This dashboard contains only grants awarded by organizations; no contributions from individuals are included. However, the transactions Candid supplies are of various types, including grants to individuals. Please note that while Candid does include them, grants to individuals are much less common in their database than institutional grants awarded to charitable organizations. For a full list of the various types of charitable transactions Candid collects and indexes, see the Philanthropy Classification System’s Transaction Type explanation.

How were geographic regions decided?

The geographic regions used in this dashboard reflect the grouping of states (plus the District of Columbia) used by the Census Bureau for the presentation of census data. The current nine regions are subdivisions of the four Census geographic regions.

Which states/territories are included in what regions (region definitions)?

Here are the definitions of each region:

  • East North Central: Illinois, Indiana, Michigan, Ohio, Wisconsin
  • East South Central: Alabama, Kentucky, Mississippi, Tennessee
  • Middle Atlantic: New Jersey, New York, Pennsylvania
  • Mountain: Arizona, Colorado, Idaho, Montana, Nevada, New Mexico, Utah, Wyoming
  • New England: Connecticut, Maine, Massachusetts, New Hampshire, Rhode Island, Vermont
  • Pacific: Alaska, California, Hawaii, Oregon, Washington
  • South Atlantic: Delaware, District of Columbia, Florida, Georgia, Maryland, North Carolina, South Carolina, Virginia, West Virginia
  • U.S. Territories: Puerto Rico, U.S. Virgin Islands, American Samoa, Guam, and Northern Mariana Islands.
  • West North Central: Iowa, Kansas, Minnesota, Missouri, Nebraska, North Dakota, South Dakota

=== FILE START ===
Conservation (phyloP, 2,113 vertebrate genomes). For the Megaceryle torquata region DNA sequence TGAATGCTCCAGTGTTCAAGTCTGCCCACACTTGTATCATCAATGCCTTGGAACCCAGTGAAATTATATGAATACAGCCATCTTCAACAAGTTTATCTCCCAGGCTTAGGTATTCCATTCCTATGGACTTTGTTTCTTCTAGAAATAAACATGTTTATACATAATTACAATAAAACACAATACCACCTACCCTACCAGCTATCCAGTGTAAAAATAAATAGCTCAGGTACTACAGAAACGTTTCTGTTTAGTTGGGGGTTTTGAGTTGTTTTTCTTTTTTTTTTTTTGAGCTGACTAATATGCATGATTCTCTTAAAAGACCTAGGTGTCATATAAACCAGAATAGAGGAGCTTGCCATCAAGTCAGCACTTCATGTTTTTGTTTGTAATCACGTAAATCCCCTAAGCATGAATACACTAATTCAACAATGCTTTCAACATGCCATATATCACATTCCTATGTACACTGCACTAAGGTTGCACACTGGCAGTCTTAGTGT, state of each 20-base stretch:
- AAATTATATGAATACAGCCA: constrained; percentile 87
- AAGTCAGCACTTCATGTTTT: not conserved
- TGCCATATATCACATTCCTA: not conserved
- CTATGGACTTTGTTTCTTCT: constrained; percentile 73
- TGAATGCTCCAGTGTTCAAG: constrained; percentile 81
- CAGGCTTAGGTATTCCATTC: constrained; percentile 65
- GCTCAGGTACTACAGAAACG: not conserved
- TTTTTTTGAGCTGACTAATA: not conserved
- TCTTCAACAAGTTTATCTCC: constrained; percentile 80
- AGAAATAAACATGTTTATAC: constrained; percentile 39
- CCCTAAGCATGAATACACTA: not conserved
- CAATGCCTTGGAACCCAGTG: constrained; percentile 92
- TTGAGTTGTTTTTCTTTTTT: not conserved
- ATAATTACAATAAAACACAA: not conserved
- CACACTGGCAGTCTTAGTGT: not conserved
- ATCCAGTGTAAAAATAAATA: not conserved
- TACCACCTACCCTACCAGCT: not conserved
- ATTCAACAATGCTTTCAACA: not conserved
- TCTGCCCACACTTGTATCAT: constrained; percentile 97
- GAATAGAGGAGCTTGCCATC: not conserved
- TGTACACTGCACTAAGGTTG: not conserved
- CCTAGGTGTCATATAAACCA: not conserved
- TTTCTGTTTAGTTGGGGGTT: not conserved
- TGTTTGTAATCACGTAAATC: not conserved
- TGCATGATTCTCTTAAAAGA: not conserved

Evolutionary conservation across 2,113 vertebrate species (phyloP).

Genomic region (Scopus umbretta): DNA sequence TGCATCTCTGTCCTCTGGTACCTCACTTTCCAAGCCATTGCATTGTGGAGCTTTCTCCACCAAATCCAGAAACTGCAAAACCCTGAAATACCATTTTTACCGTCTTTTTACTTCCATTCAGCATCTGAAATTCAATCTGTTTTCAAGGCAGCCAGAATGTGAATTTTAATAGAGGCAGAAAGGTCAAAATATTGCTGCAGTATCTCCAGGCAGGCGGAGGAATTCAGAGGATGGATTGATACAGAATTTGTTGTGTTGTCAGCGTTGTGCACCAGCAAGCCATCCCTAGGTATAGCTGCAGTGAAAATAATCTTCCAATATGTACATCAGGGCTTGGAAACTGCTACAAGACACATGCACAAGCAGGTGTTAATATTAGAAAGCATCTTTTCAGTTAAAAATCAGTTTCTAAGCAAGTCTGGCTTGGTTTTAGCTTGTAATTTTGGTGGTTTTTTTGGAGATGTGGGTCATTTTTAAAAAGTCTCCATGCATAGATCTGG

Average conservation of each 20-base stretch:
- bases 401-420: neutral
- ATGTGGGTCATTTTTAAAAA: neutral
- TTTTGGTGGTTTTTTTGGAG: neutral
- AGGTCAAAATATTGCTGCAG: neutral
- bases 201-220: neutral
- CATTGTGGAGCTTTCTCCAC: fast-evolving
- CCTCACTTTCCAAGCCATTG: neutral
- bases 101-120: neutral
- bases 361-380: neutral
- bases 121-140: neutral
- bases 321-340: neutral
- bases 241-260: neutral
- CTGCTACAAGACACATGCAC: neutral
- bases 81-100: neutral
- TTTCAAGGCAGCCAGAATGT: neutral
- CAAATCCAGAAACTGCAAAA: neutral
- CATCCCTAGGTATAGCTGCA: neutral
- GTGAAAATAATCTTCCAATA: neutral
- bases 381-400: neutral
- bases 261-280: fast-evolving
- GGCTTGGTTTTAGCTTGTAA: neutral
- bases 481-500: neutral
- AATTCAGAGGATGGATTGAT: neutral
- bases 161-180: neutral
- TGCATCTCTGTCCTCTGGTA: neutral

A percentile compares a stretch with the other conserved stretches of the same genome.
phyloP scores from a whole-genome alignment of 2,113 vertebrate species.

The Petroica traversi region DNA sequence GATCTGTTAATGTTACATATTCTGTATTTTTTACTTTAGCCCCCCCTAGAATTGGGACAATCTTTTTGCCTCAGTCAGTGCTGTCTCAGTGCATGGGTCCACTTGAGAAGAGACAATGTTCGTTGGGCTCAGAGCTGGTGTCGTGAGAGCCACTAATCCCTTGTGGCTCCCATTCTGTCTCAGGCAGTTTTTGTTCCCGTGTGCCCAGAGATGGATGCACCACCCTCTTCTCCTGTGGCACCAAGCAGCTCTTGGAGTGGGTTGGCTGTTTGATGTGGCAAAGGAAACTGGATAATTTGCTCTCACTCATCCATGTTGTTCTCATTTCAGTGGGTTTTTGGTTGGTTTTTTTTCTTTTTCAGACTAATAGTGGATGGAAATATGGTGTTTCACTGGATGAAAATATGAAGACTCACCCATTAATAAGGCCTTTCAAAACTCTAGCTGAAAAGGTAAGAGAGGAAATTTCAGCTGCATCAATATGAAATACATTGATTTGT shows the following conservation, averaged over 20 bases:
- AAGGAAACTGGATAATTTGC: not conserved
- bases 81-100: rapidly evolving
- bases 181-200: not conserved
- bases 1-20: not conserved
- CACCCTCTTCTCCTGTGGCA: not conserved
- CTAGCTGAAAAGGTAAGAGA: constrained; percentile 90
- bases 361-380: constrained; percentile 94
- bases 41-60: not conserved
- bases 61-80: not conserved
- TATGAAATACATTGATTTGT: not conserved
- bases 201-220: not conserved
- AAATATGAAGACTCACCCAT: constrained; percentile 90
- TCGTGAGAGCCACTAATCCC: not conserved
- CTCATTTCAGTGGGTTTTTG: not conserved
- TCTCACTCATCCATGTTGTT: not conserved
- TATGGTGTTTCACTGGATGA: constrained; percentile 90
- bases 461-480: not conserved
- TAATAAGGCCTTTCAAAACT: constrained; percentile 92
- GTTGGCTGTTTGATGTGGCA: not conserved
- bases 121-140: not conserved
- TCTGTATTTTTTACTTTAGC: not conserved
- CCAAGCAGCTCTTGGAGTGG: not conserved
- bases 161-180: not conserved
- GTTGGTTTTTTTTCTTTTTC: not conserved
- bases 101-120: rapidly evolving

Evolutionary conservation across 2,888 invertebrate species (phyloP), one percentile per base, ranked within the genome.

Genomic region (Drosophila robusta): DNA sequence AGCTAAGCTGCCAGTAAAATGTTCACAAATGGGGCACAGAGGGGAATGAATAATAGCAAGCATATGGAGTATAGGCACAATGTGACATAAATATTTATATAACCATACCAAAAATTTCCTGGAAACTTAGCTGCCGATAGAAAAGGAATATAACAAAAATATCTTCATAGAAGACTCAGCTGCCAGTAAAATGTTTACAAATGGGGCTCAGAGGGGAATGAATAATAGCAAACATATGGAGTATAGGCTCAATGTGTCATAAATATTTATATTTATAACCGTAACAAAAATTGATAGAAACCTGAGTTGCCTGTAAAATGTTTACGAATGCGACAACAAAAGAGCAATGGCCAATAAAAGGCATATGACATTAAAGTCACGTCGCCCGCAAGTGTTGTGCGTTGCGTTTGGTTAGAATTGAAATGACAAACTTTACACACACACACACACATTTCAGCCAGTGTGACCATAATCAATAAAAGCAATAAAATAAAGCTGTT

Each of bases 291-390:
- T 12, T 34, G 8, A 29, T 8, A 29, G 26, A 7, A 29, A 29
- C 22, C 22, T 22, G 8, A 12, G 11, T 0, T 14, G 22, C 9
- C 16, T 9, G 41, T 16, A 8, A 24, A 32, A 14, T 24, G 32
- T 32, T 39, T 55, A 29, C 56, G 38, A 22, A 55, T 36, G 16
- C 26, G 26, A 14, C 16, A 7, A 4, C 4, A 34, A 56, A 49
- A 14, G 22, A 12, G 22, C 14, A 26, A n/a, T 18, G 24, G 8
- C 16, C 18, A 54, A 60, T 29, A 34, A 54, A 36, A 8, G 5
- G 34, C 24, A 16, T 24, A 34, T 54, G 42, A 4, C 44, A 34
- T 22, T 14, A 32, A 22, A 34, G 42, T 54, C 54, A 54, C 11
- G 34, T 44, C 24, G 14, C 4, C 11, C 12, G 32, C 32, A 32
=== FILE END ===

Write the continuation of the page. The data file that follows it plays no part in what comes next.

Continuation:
• West South Central: Arkansas, Louisiana, Oklahoma, Texas

How were the funding issue areas (strategies) determined?

Strategy designations are either pulled from Candid based on the grant description, or from direct reporting by the funder. Some grants may fall into multiple strategies.

What is Hispanics in Philanthropy?

Hispanics in Philanthropy is on a mission to increase Latino leadership, influence, and equity. Our vision is for Latinos to achieve power, social justice and shared prosperity across the Americas. Over the past 35+ years, highlights include:

  • Raising over $55 million to support over 600 innovative Latino nonprofits working on education, health, workforce development and more.  
  • Launching HIPGive.org, the first crowdfunding platform geared toward Latino and Latin American nonprofit projects. Since its 2014 launch HIP, has channeled over $2 million USD to more than 500 organizations for local community projects, across the Americas.
  • Mobilizing support for the most critical issues facing Latino families, including raising over $1.5 million to support families affected by the current migration crisis, and over $600,000 to support Puerto Rico after Hurricane Maria.

We invite you to learn more about our programs and strategies for mobilizing resources with and for Latinx communities.

Who can I contact to learn more?

Want to get involved in targeting funding for Latinx communities? Please contact info@hiponline.org.  To have your data included in this map, please contact Candid at egrants@foundationcenter.org.